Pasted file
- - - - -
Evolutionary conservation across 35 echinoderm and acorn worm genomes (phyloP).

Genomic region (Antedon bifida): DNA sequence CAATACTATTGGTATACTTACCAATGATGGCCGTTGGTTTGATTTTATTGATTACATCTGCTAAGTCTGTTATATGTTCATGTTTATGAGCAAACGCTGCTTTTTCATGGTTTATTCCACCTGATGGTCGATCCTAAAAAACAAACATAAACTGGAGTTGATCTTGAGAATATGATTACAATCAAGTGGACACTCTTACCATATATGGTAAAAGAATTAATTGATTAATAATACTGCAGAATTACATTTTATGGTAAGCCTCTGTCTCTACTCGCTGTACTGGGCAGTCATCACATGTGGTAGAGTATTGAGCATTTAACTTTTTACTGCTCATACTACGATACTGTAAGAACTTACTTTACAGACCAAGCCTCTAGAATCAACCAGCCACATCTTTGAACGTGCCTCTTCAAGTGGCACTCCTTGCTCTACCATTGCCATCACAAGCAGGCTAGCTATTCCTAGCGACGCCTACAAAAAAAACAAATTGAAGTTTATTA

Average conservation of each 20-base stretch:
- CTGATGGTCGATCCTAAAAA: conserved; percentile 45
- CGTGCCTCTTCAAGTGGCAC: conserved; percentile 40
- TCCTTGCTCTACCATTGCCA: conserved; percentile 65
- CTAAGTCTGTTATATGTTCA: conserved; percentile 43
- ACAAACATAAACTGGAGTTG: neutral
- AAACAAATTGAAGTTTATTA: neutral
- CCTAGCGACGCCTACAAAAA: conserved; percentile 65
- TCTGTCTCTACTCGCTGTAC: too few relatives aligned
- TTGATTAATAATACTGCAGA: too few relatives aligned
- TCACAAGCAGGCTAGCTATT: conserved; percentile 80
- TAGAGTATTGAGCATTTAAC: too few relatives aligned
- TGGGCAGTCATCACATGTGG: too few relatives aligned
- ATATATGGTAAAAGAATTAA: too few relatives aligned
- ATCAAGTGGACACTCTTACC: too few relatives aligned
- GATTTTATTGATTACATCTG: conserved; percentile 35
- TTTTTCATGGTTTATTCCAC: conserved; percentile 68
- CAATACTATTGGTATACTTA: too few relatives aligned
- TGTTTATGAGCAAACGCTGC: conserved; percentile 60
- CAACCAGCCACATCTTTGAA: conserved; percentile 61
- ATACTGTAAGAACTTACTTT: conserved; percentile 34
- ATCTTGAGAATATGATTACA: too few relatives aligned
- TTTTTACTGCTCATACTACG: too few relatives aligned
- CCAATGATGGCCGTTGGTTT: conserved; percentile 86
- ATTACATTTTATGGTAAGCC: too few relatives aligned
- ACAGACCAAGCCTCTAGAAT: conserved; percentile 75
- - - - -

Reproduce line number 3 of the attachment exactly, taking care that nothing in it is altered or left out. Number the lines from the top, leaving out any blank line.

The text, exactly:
Average conservation of each 20-base stretch: